This book was nominated for the 1969 Hugo Award.
I think I really like New Wave sci-fi. This book was an excellent retelling of Moby Dick for the Space Age. Delany’s characters are intriguing, colourful, and diverse — unusually so for the time it was written in. The science even stands up. It was exciting, and somehow maintained an optimistic tone despite the fact that his characters are extremely flawed human beings. The second-person viewpoint character approaches were also refreshing.
I love the way New Wave science fiction was willing to extrapolate on future cultures; something we seem to have lost, for the most part, in modern sci-fi. They make up words, invent fads, create new styles of architecture, and dare to speculate that rules of proper societal behaviour may be different (at one point, an intellectual character speculated that people of pre-space societies would have been appalled by their standards of hygiene and cleanliness, because before they’d cured all the diseases, it was much more imperative to keep things clean; also, most of the characters believe in the science of the Tarot, and only “superstitious backwards primitive folks” don’t.)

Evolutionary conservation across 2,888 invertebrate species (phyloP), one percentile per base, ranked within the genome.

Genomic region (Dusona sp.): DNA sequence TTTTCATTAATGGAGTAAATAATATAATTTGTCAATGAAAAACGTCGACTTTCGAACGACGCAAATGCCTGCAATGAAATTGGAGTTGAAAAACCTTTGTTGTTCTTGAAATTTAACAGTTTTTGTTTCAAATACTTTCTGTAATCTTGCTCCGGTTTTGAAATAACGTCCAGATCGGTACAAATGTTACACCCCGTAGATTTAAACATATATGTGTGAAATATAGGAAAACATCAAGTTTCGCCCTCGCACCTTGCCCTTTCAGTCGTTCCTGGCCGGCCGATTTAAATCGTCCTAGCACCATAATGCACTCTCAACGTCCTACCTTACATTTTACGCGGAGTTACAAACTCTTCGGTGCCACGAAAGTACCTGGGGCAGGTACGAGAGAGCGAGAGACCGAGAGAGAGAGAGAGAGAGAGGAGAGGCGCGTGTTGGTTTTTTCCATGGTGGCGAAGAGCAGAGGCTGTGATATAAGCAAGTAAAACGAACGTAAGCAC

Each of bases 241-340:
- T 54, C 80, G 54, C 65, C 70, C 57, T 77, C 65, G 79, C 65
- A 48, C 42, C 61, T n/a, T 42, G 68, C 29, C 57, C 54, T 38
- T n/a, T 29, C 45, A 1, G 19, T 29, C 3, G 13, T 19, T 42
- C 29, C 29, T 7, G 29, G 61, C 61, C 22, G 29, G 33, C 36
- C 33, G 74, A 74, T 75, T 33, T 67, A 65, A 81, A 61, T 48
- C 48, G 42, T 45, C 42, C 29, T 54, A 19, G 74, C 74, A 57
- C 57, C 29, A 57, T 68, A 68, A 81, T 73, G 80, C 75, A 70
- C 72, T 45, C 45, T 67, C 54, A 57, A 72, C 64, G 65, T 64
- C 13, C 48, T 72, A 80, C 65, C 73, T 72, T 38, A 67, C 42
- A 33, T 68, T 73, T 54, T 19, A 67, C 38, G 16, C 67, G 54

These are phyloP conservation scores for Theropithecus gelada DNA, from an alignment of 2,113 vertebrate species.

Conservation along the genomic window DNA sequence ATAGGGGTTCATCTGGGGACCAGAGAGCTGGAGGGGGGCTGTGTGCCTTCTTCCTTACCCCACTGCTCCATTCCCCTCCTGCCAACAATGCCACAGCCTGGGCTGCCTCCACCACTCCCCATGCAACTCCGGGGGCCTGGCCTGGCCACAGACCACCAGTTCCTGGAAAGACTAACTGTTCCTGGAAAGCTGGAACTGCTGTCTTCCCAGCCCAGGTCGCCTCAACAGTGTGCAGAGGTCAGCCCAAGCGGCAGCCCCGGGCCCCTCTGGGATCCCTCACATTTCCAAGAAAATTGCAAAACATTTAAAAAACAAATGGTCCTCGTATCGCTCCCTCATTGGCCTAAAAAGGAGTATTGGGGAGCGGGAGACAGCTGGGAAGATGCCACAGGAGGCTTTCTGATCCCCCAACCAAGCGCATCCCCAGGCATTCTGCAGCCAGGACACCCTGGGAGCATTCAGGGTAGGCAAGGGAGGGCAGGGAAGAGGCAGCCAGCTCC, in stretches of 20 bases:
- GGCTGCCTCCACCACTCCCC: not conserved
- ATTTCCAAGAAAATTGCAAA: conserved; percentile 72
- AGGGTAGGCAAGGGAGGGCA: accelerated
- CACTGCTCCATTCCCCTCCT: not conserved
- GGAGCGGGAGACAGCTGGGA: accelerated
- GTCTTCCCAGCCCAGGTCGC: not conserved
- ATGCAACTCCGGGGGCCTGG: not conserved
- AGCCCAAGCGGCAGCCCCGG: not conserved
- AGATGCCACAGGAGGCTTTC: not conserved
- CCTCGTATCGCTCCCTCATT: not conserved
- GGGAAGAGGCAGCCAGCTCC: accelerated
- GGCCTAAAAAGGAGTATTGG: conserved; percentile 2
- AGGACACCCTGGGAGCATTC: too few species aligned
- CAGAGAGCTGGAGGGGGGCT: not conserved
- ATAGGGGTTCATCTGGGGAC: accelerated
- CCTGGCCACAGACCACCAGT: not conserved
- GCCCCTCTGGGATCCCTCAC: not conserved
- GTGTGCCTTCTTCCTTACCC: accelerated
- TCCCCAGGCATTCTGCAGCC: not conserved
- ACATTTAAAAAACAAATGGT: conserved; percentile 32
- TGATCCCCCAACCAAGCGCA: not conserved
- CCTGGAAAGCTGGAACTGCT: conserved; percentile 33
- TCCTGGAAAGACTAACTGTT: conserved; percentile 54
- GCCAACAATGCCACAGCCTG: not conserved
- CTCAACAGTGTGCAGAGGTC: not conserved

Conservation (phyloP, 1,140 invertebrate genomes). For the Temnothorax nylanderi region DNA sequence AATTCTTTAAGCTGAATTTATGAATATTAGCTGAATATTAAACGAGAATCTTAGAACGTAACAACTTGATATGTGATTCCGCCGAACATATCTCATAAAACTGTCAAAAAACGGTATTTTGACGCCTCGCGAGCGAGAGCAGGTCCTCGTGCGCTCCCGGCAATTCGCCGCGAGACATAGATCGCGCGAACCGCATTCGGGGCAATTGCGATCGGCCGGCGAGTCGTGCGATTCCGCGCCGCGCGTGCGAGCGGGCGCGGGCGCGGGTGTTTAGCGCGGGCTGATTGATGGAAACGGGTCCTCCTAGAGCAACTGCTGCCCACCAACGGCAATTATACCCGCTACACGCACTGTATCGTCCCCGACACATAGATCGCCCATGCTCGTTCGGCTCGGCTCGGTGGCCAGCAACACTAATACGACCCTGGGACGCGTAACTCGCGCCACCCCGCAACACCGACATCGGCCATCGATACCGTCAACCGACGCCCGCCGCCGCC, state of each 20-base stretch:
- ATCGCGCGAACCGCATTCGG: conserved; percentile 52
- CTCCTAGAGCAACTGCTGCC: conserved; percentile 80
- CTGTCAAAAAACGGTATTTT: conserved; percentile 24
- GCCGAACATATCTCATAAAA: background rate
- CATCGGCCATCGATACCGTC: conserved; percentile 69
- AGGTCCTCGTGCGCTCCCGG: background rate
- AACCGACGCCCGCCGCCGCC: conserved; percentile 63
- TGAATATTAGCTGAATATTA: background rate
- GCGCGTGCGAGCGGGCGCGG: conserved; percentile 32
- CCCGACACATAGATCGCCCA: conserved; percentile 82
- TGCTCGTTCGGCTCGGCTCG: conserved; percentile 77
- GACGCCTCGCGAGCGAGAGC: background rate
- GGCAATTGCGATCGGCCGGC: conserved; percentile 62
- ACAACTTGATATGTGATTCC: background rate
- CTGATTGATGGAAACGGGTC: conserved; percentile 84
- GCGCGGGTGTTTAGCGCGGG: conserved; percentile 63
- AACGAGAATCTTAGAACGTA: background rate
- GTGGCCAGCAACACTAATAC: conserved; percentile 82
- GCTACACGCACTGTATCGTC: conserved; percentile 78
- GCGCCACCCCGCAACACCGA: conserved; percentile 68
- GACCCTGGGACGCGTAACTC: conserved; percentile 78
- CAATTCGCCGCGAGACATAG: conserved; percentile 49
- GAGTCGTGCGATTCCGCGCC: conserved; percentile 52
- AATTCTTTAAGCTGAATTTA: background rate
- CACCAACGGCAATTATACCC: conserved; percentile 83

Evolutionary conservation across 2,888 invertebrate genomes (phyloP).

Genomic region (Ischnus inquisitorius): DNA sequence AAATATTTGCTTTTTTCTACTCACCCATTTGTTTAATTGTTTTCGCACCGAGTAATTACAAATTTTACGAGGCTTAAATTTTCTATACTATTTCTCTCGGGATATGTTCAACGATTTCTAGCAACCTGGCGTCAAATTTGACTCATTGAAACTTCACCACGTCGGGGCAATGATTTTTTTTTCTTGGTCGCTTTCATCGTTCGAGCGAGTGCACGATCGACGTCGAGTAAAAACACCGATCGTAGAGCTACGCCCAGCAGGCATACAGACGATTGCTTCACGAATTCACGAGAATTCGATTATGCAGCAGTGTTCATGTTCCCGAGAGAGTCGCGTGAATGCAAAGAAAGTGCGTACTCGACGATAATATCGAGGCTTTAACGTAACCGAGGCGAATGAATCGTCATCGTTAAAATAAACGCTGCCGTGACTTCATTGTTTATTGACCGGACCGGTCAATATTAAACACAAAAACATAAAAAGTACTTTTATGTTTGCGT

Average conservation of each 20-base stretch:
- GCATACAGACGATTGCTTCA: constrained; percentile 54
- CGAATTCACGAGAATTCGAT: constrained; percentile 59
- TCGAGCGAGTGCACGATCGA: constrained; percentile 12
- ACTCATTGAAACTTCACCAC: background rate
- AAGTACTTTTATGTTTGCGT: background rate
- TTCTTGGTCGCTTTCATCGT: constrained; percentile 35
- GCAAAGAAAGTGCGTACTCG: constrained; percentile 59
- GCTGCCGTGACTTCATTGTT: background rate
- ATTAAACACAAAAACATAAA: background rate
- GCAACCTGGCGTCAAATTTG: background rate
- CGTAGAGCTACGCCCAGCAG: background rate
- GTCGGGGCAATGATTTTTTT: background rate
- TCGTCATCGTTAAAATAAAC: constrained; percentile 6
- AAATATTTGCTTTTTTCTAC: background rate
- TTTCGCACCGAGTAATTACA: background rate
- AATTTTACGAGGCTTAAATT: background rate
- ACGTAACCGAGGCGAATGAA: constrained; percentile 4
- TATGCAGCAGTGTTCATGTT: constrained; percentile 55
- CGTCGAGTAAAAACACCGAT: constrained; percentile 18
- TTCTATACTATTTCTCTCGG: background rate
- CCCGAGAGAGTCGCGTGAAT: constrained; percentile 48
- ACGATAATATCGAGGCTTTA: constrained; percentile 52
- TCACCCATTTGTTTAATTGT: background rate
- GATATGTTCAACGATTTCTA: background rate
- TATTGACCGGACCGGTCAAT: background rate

I also enjoyed Delany’s explanation for space travel. The science is not clearly defined, but it makes sense. I may borrow elements of it for something I’m working on, because he has defined more clearly a concept I’ve been working with.
The politics and quests for personal vengeance and onesupmanship easily rival Game of Thrones, and he did it in 224 pages.
This is the second work I’ve read by Delany. I also read Babel-17, which struck me as a precursor to cyberpunk. This is glorious, zany space opera with some cyberpunk tech elements.
Excellent! Well worth the read!